The Ghost Keeper by Natalie Morrill (Review by Jessica Natsuko)
1 min read
Although “The Ghost Keeper” is a historical novel set during the years between the two World Wars, it is also a timeless love story that explores friendship, hope, redemption, reconciliation, and the weight of facing up to the difficult choices we make in unimaginable and inhospitable conditions. Morrill’s prose is both haunting and lyrical, and she is able to weave a poignant and heartfelt story that manages to remain tender while simultaneously exploring the darkness and inherent pain that is part of the human experience. She urges readers to question whether it is possible to atone a person’s betrayals with their kindnesses, while also probing the nuanced complexities that come with forgiveness.
The story follows protagonist Josef Tobak as he reflects back on his life and the relationships, experiences, and moments that have defined who he has become. The story begins during his childhood in Vienna, and as his life progresses, the impending destruction and horrors of war-time begin to build a foreboding pressure and heaviness that can almost feel palpable at times. Occasionally, Josef’s recollections switch between first and third person or jump between time periods in his life, which required me to go back and re-read certain passages to re-orient myself in the narrative, but it didn’t detract from the overall coherence of the story.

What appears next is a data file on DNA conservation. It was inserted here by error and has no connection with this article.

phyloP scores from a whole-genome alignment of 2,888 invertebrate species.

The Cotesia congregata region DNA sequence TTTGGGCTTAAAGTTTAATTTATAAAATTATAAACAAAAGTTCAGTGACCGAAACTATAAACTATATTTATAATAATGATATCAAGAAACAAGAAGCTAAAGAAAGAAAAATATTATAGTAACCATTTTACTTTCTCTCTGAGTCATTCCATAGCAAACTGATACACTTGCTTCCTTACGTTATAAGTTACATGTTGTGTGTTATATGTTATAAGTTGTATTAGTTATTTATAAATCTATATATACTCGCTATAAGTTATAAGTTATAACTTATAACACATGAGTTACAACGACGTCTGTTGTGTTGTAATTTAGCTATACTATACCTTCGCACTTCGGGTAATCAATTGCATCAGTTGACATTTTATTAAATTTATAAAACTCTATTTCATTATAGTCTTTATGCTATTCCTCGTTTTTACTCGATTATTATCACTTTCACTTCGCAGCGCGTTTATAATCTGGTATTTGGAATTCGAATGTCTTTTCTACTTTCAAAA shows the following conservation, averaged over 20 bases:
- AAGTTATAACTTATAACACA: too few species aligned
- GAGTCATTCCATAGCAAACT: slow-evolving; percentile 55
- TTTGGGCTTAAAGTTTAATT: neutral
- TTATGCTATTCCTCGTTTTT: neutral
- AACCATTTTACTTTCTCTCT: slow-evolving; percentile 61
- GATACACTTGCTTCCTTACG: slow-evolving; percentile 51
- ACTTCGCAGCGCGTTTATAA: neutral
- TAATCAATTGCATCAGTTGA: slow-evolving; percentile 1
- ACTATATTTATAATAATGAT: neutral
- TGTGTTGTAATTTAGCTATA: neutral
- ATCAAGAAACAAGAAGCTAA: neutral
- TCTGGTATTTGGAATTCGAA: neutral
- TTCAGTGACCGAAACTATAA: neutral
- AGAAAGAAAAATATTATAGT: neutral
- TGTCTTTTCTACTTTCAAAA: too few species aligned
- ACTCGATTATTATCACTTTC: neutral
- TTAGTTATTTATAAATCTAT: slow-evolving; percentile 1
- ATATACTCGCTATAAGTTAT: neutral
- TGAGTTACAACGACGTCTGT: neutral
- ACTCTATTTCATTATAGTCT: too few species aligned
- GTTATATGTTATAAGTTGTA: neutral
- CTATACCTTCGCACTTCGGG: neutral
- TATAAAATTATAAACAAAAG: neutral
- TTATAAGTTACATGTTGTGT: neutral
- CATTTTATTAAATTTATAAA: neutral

“The Ghost Keeper” is a raw and unflinching and exploration of our own fallibility, and remains grounded by the invariable experience of being human. I would definitely recommend this book as a future Girly Book Club selection.